Testimony from eyewitnesses, friends, neighbours and human rights experts about the incident tell the story of how a woman carrying a baby and white flag was shot in broad daylight by an Israeli soldier.
Nasser al Najar, Rawhiyya’s husband, still has the bloodstained white flag he says his wife was carrying when she was killed.
In 1949, the newly formed state of Israel, many of whose citizens had been victims of Nazi war crimes, signed the Geneva Convention on the protection of civilians in time of war.
Among the conditions of the convention Article three states: “Persons taking no active part in the hostilities … shall in all circumstances be treated humanely.”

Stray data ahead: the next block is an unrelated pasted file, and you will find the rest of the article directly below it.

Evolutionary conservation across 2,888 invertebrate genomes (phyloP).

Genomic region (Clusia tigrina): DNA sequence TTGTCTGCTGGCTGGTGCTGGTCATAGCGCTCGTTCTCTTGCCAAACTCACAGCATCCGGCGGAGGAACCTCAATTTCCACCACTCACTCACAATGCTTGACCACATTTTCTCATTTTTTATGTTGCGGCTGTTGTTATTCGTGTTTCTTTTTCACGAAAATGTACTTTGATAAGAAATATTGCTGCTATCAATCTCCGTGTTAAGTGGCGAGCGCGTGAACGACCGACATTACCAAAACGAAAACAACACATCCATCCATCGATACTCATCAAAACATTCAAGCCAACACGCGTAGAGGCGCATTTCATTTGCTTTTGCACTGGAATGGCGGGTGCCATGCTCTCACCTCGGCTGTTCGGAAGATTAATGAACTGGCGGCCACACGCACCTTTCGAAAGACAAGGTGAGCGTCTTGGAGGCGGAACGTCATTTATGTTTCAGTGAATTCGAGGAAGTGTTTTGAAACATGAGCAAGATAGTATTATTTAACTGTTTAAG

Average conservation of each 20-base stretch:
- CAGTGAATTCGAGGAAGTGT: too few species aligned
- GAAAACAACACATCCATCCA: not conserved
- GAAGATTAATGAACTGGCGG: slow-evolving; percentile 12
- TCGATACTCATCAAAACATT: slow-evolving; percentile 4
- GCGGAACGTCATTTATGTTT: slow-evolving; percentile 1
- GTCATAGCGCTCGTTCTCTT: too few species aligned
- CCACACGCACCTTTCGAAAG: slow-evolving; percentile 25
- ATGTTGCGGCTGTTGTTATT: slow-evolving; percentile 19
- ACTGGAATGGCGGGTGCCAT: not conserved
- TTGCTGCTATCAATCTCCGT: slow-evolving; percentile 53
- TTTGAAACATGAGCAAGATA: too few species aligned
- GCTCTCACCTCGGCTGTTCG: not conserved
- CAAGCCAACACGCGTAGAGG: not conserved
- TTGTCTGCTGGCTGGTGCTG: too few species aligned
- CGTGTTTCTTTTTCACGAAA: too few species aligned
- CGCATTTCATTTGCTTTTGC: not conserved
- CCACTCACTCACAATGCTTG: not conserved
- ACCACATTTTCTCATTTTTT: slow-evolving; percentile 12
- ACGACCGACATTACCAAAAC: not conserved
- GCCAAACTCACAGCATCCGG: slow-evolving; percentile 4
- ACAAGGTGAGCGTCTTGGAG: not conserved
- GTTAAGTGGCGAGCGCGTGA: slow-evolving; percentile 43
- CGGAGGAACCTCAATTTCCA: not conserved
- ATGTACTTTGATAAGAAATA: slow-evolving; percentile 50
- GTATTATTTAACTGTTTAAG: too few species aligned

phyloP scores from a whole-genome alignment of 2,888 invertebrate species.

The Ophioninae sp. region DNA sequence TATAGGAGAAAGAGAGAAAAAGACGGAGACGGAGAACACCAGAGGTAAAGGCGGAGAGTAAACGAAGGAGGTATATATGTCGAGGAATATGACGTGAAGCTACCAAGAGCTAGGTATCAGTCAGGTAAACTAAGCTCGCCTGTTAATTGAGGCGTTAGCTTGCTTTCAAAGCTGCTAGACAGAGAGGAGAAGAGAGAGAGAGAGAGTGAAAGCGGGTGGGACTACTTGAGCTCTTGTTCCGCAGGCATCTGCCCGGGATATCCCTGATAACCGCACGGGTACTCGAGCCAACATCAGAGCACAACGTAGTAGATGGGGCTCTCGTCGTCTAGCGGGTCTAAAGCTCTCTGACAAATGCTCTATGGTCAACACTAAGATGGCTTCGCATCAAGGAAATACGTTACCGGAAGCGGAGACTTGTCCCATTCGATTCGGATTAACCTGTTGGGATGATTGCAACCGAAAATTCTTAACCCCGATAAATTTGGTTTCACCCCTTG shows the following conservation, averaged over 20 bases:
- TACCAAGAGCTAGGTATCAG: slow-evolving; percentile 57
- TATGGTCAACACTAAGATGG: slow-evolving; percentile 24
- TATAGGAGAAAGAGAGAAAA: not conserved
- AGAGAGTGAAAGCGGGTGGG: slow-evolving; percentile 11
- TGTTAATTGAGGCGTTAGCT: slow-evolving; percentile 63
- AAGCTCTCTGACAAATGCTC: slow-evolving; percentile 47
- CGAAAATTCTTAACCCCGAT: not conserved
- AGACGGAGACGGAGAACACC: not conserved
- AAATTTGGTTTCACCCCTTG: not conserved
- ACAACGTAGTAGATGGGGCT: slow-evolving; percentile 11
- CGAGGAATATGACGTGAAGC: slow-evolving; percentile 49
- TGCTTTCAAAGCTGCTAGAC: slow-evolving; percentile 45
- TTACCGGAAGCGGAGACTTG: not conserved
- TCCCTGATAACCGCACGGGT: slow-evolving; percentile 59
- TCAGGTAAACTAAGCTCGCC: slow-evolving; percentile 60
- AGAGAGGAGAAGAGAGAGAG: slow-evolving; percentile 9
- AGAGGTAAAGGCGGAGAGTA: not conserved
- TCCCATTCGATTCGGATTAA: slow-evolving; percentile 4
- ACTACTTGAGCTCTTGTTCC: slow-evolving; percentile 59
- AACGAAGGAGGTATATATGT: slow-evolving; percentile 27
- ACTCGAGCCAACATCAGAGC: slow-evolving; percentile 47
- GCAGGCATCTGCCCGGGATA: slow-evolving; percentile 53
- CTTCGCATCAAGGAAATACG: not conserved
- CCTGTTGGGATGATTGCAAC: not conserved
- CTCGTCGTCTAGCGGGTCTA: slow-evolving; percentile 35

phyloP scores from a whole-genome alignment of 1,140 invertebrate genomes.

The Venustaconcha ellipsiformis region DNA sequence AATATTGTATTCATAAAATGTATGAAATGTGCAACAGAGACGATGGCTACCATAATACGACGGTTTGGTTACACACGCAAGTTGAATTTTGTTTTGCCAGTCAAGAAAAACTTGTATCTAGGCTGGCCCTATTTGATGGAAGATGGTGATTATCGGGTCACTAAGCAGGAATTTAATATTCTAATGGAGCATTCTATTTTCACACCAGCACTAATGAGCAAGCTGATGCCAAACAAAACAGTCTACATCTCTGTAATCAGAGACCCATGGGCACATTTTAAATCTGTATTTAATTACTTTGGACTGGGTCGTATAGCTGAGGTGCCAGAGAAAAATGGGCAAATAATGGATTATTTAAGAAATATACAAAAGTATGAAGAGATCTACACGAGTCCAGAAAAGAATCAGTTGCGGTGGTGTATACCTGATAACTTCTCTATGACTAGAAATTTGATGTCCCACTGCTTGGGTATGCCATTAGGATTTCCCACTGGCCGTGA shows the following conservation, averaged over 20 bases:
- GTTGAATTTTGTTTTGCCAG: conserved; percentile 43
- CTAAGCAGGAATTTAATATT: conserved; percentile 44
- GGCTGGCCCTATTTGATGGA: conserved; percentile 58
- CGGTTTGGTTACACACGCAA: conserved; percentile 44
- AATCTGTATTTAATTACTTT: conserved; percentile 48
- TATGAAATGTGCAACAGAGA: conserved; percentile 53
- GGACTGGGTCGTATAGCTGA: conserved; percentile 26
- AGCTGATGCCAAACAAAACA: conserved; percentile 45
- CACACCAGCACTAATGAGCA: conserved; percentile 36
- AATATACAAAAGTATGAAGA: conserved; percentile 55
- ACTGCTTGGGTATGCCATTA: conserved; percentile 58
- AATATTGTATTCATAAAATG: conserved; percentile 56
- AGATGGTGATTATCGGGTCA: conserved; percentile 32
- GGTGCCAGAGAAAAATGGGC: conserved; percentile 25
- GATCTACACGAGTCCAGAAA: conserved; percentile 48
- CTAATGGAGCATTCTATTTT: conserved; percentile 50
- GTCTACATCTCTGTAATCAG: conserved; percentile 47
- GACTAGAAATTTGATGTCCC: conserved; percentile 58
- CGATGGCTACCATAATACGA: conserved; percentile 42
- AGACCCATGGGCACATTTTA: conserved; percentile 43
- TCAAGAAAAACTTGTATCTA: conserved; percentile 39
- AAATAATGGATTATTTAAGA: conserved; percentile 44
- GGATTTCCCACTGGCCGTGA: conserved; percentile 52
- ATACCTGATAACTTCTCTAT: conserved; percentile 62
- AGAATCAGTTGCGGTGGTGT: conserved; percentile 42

Article 32 states: “Civilian hospitals organised to give care to the wounded and sick … may in no circumstances be the object of attack.”
But during Israel’s recent war on Gaza there is evidence to suggest that these conditions were frequently ignored and that the Israeli military disregarded the laws of war.
Additional reportage on the horrific targetted killing of civilians by Israeli soldiers is at Al Jazeera.